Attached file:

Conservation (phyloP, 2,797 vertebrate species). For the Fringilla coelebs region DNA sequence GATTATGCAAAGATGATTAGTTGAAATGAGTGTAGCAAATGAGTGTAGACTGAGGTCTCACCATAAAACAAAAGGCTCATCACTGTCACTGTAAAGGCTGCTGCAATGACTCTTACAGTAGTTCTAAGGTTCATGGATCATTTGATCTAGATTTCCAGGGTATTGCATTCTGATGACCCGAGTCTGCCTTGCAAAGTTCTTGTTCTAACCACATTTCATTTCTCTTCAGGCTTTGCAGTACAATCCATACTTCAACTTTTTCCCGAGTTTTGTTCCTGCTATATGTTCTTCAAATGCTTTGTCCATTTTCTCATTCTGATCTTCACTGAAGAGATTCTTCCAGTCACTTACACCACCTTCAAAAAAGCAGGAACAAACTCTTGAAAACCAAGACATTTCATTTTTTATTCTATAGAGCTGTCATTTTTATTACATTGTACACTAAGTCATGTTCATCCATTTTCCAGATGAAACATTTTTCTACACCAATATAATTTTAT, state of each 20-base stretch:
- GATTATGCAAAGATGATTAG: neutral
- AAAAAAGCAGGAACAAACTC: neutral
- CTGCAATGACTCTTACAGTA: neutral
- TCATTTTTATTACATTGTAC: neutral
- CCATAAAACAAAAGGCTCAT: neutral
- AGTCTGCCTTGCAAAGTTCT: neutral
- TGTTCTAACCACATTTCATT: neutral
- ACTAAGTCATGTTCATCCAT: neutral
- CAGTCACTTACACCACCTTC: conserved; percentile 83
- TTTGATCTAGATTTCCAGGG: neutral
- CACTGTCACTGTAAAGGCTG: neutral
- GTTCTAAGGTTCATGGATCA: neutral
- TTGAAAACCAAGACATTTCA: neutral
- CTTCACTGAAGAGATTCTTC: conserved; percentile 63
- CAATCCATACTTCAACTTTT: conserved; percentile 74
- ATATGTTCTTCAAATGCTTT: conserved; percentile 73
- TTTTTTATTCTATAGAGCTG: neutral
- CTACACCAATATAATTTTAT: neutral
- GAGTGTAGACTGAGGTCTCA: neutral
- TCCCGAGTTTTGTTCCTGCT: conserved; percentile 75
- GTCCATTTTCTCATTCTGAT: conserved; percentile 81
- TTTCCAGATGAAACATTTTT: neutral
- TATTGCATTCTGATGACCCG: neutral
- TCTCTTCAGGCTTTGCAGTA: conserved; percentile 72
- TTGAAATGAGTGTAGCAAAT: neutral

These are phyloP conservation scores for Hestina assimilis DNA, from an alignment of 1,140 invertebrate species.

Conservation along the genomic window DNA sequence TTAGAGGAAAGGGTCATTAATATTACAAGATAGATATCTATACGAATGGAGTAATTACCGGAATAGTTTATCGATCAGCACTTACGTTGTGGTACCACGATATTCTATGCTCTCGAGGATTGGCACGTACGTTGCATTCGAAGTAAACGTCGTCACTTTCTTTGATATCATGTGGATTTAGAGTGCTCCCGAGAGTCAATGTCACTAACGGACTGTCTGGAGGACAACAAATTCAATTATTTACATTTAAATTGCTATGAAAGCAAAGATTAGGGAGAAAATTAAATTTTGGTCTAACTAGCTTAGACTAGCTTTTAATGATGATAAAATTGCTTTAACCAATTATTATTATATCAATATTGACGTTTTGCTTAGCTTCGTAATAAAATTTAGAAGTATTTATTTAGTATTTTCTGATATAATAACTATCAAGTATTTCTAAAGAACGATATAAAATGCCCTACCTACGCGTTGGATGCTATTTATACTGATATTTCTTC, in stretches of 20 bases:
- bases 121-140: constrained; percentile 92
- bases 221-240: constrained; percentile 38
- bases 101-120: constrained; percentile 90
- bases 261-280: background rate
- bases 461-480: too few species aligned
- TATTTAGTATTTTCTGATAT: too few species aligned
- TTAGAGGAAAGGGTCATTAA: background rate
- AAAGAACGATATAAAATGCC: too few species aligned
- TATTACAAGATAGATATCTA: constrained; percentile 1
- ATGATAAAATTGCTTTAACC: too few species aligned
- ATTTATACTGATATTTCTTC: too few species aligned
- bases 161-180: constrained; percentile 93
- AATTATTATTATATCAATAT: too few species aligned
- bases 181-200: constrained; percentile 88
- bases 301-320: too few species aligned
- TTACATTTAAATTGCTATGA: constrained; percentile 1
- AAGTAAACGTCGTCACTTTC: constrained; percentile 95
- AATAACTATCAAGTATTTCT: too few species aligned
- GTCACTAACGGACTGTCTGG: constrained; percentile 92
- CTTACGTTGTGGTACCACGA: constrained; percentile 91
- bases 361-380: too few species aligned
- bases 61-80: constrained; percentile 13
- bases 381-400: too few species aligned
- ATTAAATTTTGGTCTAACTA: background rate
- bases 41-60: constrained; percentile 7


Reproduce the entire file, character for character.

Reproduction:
Conservation (phyloP, 2,797 vertebrate species). For the Fringilla coelebs region DNA sequence GATTATGCAAAGATGATTAGTTGAAATGAGTGTAGCAAATGAGTGTAGACTGAGGTCTCACCATAAAACAAAAGGCTCATCACTGTCACTGTAAAGGCTGCTGCAATGACTCTTACAGTAGTTCTAAGGTTCATGGATCATTTGATCTAGATTTCCAGGGTATTGCATTCTGATGACCCGAGTCTGCCTTGCAAAGTTCTTGTTCTAACCACATTTCATTTCTCTTCAGGCTTTGCAGTACAATCCATACTTCAACTTTTTCCCGAGTTTTGTTCCTGCTATATGTTCTTCAAATGCTTTGTCCATTTTCTCATTCTGATCTTCACTGAAGAGATTCTTCCAGTCACTTACACCACCTTCAAAAAAGCAGGAACAAACTCTTGAAAACCAAGACATTTCATTTTTTATTCTATAGAGCTGTCATTTTTATTACATTGTACACTAAGTCATGTTCATCCATTTTCCAGATGAAACATTTTTCTACACCAATATAATTTTAT, state of each 20-base stretch:
- GATTATGCAAAGATGATTAG: neutral
- AAAAAAGCAGGAACAAACTC: neutral
- CTGCAATGACTCTTACAGTA: neutral
- TCATTTTTATTACATTGTAC: neutral
- CCATAAAACAAAAGGCTCAT: neutral
- AGTCTGCCTTGCAAAGTTCT: neutral
- TGTTCTAACCACATTTCATT: neutral
- ACTAAGTCATGTTCATCCAT: neutral
- CAGTCACTTACACCACCTTC: conserved; percentile 83
- TTTGATCTAGATTTCCAGGG: neutral
- CACTGTCACTGTAAAGGCTG: neutral
- GTTCTAAGGTTCATGGATCA: neutral
- TTGAAAACCAAGACATTTCA: neutral
- CTTCACTGAAGAGATTCTTC: conserved; percentile 63
- CAATCCATACTTCAACTTTT: conserved; percentile 74
- ATATGTTCTTCAAATGCTTT: conserved; percentile 73
- TTTTTTATTCTATAGAGCTG: neutral
- CTACACCAATATAATTTTAT: neutral
- GAGTGTAGACTGAGGTCTCA: neutral
- TCCCGAGTTTTGTTCCTGCT: conserved; percentile 75
- GTCCATTTTCTCATTCTGAT: conserved; percentile 81
- TTTCCAGATGAAACATTTTT: neutral
- TATTGCATTCTGATGACCCG: neutral
- TCTCTTCAGGCTTTGCAGTA: conserved; percentile 72
- TTGAAATGAGTGTAGCAAAT: neutral

These are phyloP conservation scores for Hestina assimilis DNA, from an alignment of 1,140 invertebrate species.

Conservation along the genomic window DNA sequence TTAGAGGAAAGGGTCATTAATATTACAAGATAGATATCTATACGAATGGAGTAATTACCGGAATAGTTTATCGATCAGCACTTACGTTGTGGTACCACGATATTCTATGCTCTCGAGGATTGGCACGTACGTTGCATTCGAAGTAAACGTCGTCACTTTCTTTGATATCATGTGGATTTAGAGTGCTCCCGAGAGTCAATGTCACTAACGGACTGTCTGGAGGACAACAAATTCAATTATTTACATTTAAATTGCTATGAAAGCAAAGATTAGGGAGAAAATTAAATTTTGGTCTAACTAGCTTAGACTAGCTTTTAATGATGATAAAATTGCTTTAACCAATTATTATTATATCAATATTGACGTTTTGCTTAGCTTCGTAATAAAATTTAGAAGTATTTATTTAGTATTTTCTGATATAATAACTATCAAGTATTTCTAAAGAACGATATAAAATGCCCTACCTACGCGTTGGATGCTATTTATACTGATATTTCTTC, in stretches of 20 bases:
- bases 121-140: constrained; percentile 92
- bases 221-240: constrained; percentile 38
- bases 101-120: constrained; percentile 90
- bases 261-280: background rate
- bases 461-480: too few species aligned
- TATTTAGTATTTTCTGATAT: too few species aligned
- TTAGAGGAAAGGGTCATTAA: background rate
- AAAGAACGATATAAAATGCC: too few species aligned
- TATTACAAGATAGATATCTA: constrained; percentile 1
- ATGATAAAATTGCTTTAACC: too few species aligned
- ATTTATACTGATATTTCTTC: too few species aligned
- bases 161-180: constrained; percentile 93
- AATTATTATTATATCAATAT: too few species aligned
- bases 181-200: constrained; percentile 88
- bases 301-320: too few species aligned
- TTACATTTAAATTGCTATGA: constrained; percentile 1
- AAGTAAACGTCGTCACTTTC: constrained; percentile 95
- AATAACTATCAAGTATTTCT: too few species aligned
- GTCACTAACGGACTGTCTGG: constrained; percentile 92
- CTTACGTTGTGGTACCACGA: constrained; percentile 91
- bases 361-380: too few species aligned
- bases 61-80: constrained; percentile 13
- bases 381-400: too few species aligned
- ATTAAATTTTGGTCTAACTA: background rate
- bases 41-60: constrained; percentile 7